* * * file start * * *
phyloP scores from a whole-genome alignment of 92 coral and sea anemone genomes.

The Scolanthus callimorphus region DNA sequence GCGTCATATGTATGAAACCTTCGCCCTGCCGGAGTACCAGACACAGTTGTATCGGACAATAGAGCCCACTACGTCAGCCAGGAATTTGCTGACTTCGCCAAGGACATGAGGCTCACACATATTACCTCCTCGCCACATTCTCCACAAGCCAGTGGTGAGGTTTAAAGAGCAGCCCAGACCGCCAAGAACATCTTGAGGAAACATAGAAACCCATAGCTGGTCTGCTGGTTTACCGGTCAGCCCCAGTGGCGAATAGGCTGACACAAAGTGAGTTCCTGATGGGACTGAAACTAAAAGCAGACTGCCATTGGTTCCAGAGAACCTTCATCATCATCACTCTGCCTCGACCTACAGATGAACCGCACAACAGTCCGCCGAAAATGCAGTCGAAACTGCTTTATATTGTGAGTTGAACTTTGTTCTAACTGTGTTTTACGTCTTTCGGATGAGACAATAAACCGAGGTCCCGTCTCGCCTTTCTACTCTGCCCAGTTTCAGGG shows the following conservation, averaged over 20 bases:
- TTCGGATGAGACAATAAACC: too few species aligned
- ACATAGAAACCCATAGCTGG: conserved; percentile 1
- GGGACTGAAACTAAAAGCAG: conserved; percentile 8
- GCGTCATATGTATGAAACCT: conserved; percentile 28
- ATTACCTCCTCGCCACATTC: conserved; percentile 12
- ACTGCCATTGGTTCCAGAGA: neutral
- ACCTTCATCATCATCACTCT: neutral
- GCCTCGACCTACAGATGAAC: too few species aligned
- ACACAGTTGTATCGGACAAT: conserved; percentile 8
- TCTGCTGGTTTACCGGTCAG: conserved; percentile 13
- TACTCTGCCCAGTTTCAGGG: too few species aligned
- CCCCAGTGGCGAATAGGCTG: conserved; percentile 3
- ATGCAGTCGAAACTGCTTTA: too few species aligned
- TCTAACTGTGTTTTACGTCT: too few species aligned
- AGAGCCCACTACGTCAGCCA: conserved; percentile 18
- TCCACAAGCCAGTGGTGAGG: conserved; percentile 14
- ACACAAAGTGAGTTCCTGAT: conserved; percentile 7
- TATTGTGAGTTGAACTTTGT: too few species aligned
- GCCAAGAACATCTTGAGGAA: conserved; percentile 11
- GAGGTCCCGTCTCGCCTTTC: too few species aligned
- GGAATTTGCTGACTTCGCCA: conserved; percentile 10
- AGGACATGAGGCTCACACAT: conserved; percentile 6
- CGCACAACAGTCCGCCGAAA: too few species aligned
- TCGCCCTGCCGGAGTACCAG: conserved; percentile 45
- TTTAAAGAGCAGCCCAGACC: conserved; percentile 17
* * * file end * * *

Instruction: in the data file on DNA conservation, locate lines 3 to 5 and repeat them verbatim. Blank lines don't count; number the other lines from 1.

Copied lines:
- TTCGGATGAGACAATAAACC: too few species aligned
- ACATAGAAACCCATAGCTGG: conserved; percentile 1
- GGGACTGAAACTAAAAGCAG: conserved; percentile 8